Citing an increased need for young Americans to be prepared to compete in a global marketplace, a bipartisan Congressional duo have introduced legislation to improve geography lessons in our nation’s schools.
U.S. Senators Thad Cochran (R-MS) and Christopher Dodd (D-CT) have introduced the Teaching Geography Is Fundamental Act (S.749), which would authorize competitive grants through the Department of Education to improve K-12 geography curriculum, teacher training and materials.
“Recent studies have underscored the need to convey to young people the value of maintaining strong geography skills,” Cochran said. “Geography literacy is essential to outfitting our citizenry for success in the 21st Century. Today, Americans must be equipped to function in a global marketplace. In order to communicate and succeed in economic and diplomatic spheres, our young people must have a firm grasp on our relationship to people and places across the globe.”
Dodd echoed Cochran’s sentiments.
“In the increasingly competitive and interconnected global marketplace, it is essential that we provide our nation’s youth with the tools they need to succeed,” Dodd said. “Every student’s arsenal of knowledge should include a solid understanding of America’s place in the world and our connections to the other people and places that share it with us.”
A 2006 study by National Geographic and Roper Public Affairs found that a significant number of Americans ages 18 to 24 lack basic global knowledge. Of the respondents polled, only 40 percent were able to point out Iraq on a map of the Middle East and almost half could not locate India on a map of Asia. On a map of the United States, one third could not find Louisiana and 48 percent were unable to identify Mississippi.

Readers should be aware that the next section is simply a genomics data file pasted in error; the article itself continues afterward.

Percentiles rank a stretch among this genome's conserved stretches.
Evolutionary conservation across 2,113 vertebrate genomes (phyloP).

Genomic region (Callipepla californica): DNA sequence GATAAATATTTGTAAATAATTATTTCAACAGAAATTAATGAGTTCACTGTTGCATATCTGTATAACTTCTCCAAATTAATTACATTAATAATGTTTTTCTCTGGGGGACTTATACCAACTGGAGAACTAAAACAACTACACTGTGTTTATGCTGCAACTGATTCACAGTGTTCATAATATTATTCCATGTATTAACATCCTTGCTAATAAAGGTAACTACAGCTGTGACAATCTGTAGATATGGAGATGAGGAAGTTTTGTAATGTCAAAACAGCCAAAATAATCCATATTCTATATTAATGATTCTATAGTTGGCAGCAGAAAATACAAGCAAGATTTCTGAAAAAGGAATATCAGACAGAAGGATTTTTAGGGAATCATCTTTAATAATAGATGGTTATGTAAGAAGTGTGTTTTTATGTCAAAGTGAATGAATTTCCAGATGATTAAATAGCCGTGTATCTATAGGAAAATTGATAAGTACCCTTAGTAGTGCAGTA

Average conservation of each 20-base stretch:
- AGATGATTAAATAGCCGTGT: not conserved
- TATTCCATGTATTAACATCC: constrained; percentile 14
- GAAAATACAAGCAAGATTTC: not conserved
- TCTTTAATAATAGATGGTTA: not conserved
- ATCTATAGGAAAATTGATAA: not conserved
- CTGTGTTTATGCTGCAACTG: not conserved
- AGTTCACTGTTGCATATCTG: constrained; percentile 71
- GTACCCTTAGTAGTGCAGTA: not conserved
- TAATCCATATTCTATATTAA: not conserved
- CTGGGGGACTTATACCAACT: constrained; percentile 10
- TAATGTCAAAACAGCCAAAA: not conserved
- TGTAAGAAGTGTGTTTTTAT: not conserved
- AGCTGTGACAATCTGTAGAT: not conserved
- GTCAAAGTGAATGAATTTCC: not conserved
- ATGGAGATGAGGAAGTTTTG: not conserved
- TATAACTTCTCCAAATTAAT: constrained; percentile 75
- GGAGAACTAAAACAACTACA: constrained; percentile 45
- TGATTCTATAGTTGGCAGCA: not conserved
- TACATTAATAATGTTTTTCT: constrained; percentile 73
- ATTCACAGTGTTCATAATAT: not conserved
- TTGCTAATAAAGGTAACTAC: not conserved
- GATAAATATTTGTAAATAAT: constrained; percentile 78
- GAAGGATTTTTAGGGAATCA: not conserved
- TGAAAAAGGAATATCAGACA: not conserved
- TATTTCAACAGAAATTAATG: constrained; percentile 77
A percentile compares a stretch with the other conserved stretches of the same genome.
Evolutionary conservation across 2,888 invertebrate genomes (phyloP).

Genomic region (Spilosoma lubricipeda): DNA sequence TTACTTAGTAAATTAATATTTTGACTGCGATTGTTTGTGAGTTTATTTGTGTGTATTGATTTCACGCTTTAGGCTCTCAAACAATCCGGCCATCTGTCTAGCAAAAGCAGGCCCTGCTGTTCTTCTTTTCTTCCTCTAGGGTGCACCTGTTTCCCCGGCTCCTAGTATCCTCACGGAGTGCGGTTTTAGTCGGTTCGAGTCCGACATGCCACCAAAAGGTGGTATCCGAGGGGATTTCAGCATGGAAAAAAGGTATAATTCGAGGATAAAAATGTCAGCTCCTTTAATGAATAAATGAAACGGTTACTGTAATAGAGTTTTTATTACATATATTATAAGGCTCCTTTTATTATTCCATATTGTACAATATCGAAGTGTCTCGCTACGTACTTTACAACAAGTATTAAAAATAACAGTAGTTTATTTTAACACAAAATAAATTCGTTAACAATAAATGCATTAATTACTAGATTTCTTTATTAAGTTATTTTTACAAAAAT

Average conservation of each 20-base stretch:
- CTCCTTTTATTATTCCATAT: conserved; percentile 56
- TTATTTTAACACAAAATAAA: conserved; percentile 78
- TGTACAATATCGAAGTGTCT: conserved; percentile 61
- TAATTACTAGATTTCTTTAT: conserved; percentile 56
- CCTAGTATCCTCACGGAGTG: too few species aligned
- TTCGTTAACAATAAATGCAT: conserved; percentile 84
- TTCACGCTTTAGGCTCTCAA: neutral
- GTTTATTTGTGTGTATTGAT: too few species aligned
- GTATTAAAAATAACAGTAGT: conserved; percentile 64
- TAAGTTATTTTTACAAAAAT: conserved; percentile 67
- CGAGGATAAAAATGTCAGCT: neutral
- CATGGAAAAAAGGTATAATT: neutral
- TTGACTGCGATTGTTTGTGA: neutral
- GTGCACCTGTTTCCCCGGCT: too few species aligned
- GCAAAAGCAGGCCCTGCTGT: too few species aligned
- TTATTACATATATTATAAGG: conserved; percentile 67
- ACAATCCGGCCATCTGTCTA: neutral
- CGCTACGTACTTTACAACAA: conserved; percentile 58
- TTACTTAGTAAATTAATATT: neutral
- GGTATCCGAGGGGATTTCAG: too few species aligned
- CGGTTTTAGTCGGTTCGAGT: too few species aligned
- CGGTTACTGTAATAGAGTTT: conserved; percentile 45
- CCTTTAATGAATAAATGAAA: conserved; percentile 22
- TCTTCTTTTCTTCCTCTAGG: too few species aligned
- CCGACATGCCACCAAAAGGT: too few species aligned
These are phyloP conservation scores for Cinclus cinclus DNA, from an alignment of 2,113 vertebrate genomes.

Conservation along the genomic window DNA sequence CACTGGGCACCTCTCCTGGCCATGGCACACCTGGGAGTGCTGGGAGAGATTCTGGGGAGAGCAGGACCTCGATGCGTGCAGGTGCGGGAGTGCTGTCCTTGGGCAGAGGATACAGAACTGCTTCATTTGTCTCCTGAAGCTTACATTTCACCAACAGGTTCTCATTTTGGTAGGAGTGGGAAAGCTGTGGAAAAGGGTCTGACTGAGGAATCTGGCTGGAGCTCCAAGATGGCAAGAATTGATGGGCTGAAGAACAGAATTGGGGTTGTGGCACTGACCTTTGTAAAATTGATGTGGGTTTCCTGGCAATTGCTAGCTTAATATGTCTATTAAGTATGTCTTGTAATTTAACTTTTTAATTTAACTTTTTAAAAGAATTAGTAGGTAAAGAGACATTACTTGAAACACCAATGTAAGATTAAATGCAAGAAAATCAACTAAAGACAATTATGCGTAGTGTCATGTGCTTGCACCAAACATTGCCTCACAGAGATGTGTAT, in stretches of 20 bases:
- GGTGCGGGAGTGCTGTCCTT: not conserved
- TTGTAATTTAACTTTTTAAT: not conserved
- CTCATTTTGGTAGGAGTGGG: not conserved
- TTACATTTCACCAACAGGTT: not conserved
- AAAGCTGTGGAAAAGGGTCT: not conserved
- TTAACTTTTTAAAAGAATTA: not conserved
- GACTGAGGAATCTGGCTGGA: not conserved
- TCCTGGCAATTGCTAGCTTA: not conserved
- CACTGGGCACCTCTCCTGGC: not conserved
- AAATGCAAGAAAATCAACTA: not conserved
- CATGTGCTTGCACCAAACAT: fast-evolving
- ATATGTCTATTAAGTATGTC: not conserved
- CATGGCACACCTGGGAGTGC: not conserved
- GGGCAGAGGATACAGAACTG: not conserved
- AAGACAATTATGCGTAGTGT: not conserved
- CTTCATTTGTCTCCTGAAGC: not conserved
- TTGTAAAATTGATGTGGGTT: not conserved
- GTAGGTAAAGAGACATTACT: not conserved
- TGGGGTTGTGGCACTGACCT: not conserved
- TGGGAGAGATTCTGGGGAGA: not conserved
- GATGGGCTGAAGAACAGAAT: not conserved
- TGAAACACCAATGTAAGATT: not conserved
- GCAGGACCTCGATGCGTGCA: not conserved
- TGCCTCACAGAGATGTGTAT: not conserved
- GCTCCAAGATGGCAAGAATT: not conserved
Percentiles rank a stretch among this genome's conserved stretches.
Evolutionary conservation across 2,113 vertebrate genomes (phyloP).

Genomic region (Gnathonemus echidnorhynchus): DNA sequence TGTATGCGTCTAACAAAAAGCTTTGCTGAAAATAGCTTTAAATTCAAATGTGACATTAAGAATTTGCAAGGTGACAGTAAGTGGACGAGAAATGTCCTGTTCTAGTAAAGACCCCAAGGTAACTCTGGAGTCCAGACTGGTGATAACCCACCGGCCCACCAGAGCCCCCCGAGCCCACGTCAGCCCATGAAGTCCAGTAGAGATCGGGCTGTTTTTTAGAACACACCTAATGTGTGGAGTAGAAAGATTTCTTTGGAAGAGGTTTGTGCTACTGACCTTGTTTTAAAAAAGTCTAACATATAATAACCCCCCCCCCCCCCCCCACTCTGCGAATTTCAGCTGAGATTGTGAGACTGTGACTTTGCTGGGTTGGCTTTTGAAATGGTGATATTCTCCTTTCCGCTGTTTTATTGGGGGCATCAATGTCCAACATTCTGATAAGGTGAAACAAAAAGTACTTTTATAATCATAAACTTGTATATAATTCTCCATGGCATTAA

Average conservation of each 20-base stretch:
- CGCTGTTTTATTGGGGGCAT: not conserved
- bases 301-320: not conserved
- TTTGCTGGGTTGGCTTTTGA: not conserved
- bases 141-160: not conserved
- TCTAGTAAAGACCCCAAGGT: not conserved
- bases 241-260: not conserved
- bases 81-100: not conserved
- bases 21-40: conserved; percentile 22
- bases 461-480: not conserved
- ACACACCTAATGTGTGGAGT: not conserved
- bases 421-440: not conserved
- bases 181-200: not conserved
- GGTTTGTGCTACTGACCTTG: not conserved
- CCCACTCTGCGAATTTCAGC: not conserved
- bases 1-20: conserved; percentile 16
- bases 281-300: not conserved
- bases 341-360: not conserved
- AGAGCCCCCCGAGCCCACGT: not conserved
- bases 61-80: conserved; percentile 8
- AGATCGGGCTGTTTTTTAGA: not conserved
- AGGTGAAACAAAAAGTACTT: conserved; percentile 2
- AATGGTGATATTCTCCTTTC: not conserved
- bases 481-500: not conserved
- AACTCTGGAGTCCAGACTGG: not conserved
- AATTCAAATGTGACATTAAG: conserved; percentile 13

Gil Grosvenor, chairman of the National Geographic Society’s board of trustees and its Education Foundation said, “The Teaching Geography is Fundamental Act is a timely bill that will help American education keep pace with a shrinking world, a competitive global economy, environmental issues, challenging international conflicts and a rich new tapestry of cultures in our communities. Our children, and our country, will truly benefit from the support being provided by the many co-sponsors of this bill in the Senate.”
Lisa Manzione, an advocate of geographic literacy, praised the bill’s introduction, saying it will better prepare students for geotechnological jobs, which she says are booming.
“Geography is about a lot more than just memorizing where countries are on a map,” said Manzione. “It’s about understanding the cultures that go along with each country, and the process for understanding those cultures has to start early. If our children are going to thrive in the newly globalized economy, and prepare for the nearly 70,000 new jobs geotechnology is adding to the U.S. each year, they need this program. In addition, they’ll be more well-rounded individuals if they accept that the United States isn’t the center of the universe and that there are other places on the map worth knowing about.”
Manzione cites Department of Labor statistics that claim geotechnology is one of the three fastest-growing employment fields serving industries such as insurance, banking, real estate, forestry and agriculture, as well as state and federal governments.